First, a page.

Disturbing Trends Toward Violence Against Women in Afghanistan
By Katherine Hubbard
An article by Gayle Tzemach Lemmon recently published in the Daily Beast highlights the issue of violence against women in Afghanistan. The article tells the story of a young woman named Nadia (name changed), who had been married off at the age of thirteen in order to resolve a dispute between her uncle and another local family. From the beginning, she was abused and beaten by her husband and his relatives. When she tried to run away she was turned in to the police by her neighbors and returned to her in-laws. As punishment for her attempted escape, her in-laws cut off both of her ears and most of her nose. She was treated for her injuries at the U.S. military clinic at Camp Ripley and she is now living in a women’s shelter where she awaits a visa that will take her to the United States to undergo reconstructive surgery.
Incidents like this are all too common in Afghanistan where violence against women is endemic. A report released last year by the United Nations entitled Silence is Violence shows a “growing trend” of violence and threats against women as well as rape and sexual violence. The report also discusses the numerous attacks on girls’ schools and female students, including gas and acid attacks. Many incidents of violence and rape go unreported, and when they are reported, they are rarely a priority for the police.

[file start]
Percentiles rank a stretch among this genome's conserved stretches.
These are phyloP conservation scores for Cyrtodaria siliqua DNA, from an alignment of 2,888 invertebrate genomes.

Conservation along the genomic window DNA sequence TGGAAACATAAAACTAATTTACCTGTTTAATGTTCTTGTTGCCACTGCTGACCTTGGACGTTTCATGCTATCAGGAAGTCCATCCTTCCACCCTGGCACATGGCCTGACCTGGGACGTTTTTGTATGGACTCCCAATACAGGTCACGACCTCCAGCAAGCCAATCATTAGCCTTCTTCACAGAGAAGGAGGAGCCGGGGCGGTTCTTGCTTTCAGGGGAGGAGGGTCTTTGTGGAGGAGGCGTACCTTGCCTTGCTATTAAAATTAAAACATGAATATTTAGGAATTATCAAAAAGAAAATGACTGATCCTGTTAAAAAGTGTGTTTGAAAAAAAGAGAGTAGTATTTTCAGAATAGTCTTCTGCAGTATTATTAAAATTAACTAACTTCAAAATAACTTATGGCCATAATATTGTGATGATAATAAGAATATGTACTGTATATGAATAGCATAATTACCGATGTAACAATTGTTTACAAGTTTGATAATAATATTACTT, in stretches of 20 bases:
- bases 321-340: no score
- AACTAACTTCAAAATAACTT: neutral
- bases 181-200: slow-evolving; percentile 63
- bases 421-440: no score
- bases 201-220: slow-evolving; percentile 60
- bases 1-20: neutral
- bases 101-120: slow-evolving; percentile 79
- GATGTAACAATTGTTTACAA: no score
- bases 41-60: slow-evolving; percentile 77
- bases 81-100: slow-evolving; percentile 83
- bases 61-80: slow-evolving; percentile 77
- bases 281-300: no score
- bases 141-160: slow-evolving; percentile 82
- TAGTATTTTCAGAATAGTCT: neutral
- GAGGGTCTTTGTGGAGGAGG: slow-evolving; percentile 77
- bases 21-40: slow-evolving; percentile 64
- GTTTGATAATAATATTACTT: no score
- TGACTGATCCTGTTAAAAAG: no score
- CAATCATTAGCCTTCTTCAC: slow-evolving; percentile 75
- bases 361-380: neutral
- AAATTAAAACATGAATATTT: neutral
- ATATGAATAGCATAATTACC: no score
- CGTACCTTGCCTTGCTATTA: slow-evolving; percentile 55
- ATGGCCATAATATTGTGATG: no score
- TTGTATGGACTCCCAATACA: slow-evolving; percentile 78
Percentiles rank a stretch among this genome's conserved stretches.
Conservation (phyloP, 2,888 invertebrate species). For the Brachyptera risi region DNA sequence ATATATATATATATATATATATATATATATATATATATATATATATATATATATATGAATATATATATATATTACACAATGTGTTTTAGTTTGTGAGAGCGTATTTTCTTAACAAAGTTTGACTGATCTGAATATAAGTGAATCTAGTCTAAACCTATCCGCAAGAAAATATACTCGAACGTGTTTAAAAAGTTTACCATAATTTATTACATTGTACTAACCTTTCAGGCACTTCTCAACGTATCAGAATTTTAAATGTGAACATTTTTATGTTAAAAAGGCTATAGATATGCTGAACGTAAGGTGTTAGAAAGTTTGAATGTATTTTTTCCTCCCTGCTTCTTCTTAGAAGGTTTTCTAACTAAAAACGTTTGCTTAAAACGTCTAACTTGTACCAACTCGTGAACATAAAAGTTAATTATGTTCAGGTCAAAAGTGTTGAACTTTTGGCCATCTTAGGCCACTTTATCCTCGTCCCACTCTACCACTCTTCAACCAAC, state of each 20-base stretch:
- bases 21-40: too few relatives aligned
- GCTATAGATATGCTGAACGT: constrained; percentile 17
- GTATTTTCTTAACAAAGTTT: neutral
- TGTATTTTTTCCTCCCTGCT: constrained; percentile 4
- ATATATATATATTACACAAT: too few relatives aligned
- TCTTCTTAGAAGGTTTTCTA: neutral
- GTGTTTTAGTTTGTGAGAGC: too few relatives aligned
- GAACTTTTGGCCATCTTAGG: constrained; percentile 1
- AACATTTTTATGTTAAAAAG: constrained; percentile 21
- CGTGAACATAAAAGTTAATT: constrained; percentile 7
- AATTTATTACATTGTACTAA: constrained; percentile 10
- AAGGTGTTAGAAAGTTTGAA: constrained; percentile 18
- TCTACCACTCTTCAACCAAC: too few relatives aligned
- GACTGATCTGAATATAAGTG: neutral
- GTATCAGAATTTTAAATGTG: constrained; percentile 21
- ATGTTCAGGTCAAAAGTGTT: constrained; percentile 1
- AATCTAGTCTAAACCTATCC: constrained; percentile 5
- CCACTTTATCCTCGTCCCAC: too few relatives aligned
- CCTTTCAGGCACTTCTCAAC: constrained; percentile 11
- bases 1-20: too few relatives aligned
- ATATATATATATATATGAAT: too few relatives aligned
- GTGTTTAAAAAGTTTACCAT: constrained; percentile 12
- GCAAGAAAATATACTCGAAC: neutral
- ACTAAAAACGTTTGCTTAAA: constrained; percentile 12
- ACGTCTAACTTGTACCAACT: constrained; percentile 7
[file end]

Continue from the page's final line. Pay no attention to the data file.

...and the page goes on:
A human right's report recently created by Canada’s Foreign Affairs Department shows Afghan women increasingly turning to suicide to escape the abuse they suffer daily. Many of the women who commit suicide are in their early twenties. A British report, cited in the Foreign Affairs report, stated that 87% of Afghans claim to have at one point been a victim of violence. The report added that 60% of marriages are forced and 57% of marriages involve girls under the age of 16. Like Nadia, some girls try to escape, but there are few places for them to go once they have run away. Some women are only able to find shelter in prison.
Since the fall of the Taliban, there have been some advances towards the protection of women’s rights such as the establishment of the Ministry for Women’s Affairs, and the guarantee of equal rights for men and women in the new constitution. Yet despite the Afghan government’s pledges to protect women’s rights, these words have yet to be matched by any concrete actions. Meanwhile, the international community has been hesitant to push the issue due to fear of upsetting the fragile coalition government. Navi Pillay, the UN High Commissioner for Human Rights, has stressed that it is the Afghan government’s responsibility to take a stand against violence against women by educating the population and demonstrating an active commitment to safeguarding the rights of women.
Gayle Tzemach Lemmon covered presidential politics as a producer at ABC News in Washington. Since 2005, she has been reporting on women entrepreneurs starting small and medium-sized businesses in post-conflict economies such as Afghanistan, Bosnia and Rwanda. She is currently working on a book scheduled for 2010 publication by HarperCollins about a young Afghan entrepreneur whose business supported her family and community during the Taliban years.
Flickr photo by DFID used under a creative commons license.